Thursday, August 17, 2006

Oil Disruptions

J. Peter Pham writes today:
Last week's announcement by British Petroleum (BP) that it might have to shut down its 400,000 barrels-per-day Prudhoe Bay oil field – after an inspection turned up severe corrosion and a small leak on an oil transit pipeline – sent waves through the world financial markets as well as unleashing a barrage of political fire in Washington. As problematic as the challenge, BP's difficulties in Alaska are easily remediable, even if the company's announced plans to replace all of its transit lines around the Prudhoe Bay will cost an estimated $170 million.

In contrast, little attention has been paid to the far more daunting challenge that BP and other oil "majors" – and the world as a whole – face in its Niger Delta oilfields where, since the beginning of this year, attacks by a new group calling itself the Movement for the Emancipation of the Niger Delta (MEND) have cut production by an estimated 500,000 barrels of oil per day, or approximately 25 percent of Nigeria's output. (According to a July 28, 2006, report by the United States Department of Energy's Energy Information Administration, during the same period, Nigeria is the America's fifth-largest supplier of petroleum products, shipping approximately 1,207,000 barrels per day, just a little behind third-ranked Saudi Arabia's 1,453,000 barrels.)

This follows predictions made in the spring 2006 issue of The National Interest by Harlan Ullman, about the threat posed by instability in Nigeria. Both Ullman and Pham also call attention to the fact that groups like Al-Qaeda cannot be unaware of the potential for creating economic instability by being able to exploit Nigerian difficulties to curtail oil supplies.

Any sense as to what impact the cut has had on gas prices in the US?
It's amazing to me is that few are considering the potential disruption that is going to occur when the U.S. attacks Iran next year.

If the Iranians go ahead and retalitate by shutting down the Persian Gulf with their rather impressive arsenal of Chinese "rocket mines" (EM-53) and antiship missles (C-802 and varients), we're in for a bumpy ride.

The last time there was a major disruption in the Gulf (1980-1 during the original Persian Gulf War), the price of oil immediately doubled to it's highest level in more than 30 years (adjusted for inflation approx. $70+).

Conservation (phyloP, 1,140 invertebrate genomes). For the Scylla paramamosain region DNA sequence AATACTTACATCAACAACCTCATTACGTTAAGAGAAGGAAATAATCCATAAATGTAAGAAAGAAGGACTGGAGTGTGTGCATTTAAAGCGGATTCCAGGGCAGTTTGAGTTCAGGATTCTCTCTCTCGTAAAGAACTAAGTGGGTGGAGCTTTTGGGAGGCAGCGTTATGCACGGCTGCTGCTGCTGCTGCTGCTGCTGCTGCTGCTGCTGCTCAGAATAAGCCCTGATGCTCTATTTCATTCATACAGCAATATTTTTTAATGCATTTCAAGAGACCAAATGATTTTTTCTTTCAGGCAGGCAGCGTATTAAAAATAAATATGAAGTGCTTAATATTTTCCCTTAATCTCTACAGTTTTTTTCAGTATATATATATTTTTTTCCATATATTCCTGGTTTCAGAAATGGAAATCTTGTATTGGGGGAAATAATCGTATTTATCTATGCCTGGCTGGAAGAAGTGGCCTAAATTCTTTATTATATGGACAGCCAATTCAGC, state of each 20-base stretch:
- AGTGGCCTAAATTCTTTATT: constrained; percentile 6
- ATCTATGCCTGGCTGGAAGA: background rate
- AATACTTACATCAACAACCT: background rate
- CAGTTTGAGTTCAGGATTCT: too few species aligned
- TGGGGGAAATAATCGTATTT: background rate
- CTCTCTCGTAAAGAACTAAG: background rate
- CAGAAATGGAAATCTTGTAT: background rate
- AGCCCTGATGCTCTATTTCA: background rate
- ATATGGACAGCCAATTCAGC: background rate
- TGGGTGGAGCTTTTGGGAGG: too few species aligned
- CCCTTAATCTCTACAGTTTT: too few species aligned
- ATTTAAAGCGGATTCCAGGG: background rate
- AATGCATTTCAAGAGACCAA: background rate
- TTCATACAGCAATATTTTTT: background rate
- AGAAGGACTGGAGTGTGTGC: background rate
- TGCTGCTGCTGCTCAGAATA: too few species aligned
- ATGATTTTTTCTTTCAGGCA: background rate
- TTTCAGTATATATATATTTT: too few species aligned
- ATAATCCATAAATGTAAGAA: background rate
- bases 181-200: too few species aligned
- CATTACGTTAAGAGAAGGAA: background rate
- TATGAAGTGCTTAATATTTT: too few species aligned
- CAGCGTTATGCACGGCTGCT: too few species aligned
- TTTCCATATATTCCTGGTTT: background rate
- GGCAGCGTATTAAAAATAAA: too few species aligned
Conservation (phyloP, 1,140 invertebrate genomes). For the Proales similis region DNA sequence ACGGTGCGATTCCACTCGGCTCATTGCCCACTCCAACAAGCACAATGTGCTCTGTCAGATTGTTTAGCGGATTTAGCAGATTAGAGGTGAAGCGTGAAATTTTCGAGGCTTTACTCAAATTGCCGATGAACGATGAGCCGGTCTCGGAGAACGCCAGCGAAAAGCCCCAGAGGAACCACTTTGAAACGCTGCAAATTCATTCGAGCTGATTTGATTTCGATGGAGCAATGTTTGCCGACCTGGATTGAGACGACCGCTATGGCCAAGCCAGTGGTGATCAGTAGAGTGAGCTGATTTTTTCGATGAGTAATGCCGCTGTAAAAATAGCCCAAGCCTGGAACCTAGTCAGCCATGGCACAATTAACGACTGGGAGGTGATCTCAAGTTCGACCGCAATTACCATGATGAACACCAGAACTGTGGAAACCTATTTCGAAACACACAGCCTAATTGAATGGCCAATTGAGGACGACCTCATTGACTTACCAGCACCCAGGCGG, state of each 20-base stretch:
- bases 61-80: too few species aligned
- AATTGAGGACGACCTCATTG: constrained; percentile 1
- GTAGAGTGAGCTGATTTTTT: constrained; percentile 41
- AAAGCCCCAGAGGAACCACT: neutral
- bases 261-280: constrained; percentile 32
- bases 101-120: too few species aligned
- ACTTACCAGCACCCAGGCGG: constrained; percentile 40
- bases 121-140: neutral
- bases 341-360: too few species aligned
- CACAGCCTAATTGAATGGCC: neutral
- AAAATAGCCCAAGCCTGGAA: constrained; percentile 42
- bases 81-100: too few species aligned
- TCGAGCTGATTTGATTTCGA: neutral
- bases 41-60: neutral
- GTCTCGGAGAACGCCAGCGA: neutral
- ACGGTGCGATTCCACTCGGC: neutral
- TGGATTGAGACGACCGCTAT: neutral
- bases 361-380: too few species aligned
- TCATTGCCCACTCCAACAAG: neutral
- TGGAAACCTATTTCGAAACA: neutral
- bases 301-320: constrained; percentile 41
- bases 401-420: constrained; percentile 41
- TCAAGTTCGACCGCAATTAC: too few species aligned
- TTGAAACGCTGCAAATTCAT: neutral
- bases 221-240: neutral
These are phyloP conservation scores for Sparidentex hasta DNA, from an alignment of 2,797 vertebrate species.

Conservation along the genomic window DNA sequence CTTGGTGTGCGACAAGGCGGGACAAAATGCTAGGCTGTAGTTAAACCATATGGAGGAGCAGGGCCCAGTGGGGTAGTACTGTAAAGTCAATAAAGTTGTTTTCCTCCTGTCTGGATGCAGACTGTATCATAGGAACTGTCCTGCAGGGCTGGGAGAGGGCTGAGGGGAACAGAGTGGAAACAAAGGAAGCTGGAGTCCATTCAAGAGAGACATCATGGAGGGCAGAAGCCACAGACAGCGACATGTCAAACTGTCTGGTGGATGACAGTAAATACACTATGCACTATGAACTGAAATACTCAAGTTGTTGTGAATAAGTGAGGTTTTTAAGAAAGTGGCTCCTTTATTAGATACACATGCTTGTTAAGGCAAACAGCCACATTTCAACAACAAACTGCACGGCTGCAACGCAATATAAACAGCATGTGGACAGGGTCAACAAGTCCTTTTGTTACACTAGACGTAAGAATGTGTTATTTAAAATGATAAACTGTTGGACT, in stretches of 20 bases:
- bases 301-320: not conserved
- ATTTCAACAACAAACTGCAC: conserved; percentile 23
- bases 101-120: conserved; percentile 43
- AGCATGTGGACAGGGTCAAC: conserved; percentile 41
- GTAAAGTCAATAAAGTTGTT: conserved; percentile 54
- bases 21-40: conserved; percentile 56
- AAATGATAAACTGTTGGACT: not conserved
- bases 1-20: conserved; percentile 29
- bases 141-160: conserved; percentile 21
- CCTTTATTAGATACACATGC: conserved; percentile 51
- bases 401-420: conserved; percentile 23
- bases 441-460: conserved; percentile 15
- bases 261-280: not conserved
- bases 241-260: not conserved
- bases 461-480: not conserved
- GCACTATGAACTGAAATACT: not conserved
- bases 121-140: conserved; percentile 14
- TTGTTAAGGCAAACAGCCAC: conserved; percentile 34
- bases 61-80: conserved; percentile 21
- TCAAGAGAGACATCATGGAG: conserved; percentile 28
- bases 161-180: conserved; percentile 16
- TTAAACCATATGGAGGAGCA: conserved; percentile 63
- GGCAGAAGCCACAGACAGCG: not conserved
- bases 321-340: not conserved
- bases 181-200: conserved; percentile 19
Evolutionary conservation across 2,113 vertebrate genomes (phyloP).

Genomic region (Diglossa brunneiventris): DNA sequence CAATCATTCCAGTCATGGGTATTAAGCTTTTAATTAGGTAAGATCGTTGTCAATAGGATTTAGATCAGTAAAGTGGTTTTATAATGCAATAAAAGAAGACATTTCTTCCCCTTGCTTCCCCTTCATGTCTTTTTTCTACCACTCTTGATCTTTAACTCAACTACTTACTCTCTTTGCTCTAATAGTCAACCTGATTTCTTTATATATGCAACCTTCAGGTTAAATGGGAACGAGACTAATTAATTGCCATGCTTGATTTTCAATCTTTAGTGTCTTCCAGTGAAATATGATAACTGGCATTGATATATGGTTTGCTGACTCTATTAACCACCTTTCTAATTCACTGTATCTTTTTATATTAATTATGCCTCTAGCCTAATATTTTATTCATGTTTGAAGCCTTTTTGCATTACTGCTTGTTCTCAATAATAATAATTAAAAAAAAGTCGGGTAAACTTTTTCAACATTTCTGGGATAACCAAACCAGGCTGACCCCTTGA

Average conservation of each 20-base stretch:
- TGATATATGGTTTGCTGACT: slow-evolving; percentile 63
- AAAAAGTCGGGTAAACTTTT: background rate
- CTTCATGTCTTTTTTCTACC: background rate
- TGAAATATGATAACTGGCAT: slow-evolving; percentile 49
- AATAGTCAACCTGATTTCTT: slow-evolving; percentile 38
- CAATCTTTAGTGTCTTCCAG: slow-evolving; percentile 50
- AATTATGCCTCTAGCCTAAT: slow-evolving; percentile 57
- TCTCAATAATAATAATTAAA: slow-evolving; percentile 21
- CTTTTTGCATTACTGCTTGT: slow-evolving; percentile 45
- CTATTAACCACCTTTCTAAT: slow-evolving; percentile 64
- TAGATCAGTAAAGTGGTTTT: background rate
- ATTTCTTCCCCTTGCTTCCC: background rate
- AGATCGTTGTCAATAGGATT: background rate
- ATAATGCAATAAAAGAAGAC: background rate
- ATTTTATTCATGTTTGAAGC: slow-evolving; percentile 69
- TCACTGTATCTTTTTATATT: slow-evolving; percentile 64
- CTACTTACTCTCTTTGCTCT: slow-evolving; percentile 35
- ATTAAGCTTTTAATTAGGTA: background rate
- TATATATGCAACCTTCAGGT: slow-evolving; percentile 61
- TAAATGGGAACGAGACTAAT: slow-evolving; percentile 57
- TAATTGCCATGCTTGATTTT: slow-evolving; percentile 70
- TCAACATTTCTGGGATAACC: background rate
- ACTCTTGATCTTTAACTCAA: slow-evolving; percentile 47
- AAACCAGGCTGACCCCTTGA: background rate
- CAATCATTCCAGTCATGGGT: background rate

Keep up the good blog...
Hezbollah gave us a preview of what the Iranian silkworm missiles can do when they damaged the Israeli patrol boat too ...

I think there is still uncertainty whether there will be a war with Iran next year, although I agree that the prospects are ominous. Those pressing for military action have not tried to prepare society for the consequences.

Nigeria has had serious problems for some time and The National Interest is right on point to call wider attention to them. Africa cannot be neglected or we will end up with problems there as dangerous as the ones we face in the Middle East.
David Billington:

The President has not made a case for war with Iran. He has to make that case first before he can prepare US for the consequences.

From a Realist perspective; he does not have any positive choices. He cannot engage Iran in a discussion since the prepatroy talks will take months of work to develop (setting up the venue, the agenda) etc. He just does not have the time remaining in office to accomplish that.

That leaves him with sanctions and air strikes as his negativbe options.

The best, in my opinion, that he can do is to settle for sanctions and leave it to the next Presidents (of US and Iran) to negogiate a settlement.
Completely agree David. Too bad we can't get a deal done on ag subsidies whether the forum be the WTO or the U.S. Congress. That would do much more to help Africa than what is currently being proposed.
edward nashton:

Why do you believe there are potential threats to the United States in Africa?

Do you have specific countries in mind?

Are you thinking of the Islamic people there as the source of dnager?
Anonymous 7:08,

It would certainly be helpful if the President could explain how we would win a war with Iran; that is the case he needs to make. I think he or his aides have already given the reasons why they believe Iran shouldn't have nuclear weapons, eg. in the most recent issue of Newsweek.

Talks with Iran would not take very long to initiate or conclude if a basis for agreement existed. It is only when a basis doesn't really exist that you get endless procedural delays, eg. the Paris talks over Vietnam after 1968 and the European effort with Iran of the last few years.
david billington:

2 years of talks preceeded Nixon's trip to China.

Several more years of talks were conducted for the Libyan settlement.

Given the mutual suspicion I just cannot see how there could be rapidly progressing talks.
Anonymous 8:05,

My understanding is that the Libyans dragged their feet until the capture of Saddam Hussein, at which point they suddenly capitulated. The discussions in the preceding years were probably not serious negotiations.

There was a long period before Nixon went to China, but I'm not sure the opening to China is comparable to the situation with Iran today unless you mean to imply that diplomacy might be conducted to achieve a US alignment with Iran against Iran's enemies as part of some deal. This could indeed require time but I don't think this is an aim of US diplomacy.

The problem with Iran today is that there is no way to reconcile (1) the US demand that Iran not possess nuclear weapons-capable technology under the present regime with (2) the demand of the present regime in Iran for technology that is capable of producing nuclear weapons.

The problem does not seem to be one in which both sides have a basis for agreement hampered by detailed differences that can be narrowed or resolved with more time for negotiation. The problem seems to be one of no basis existing for agreement in the first place.

There may be more procedural delays because it is possible that neither side wants to have a confrontation. But the danger seems to be that a point is approaching when diplomacy will end and either we will accept a nuclear Iran or go to war.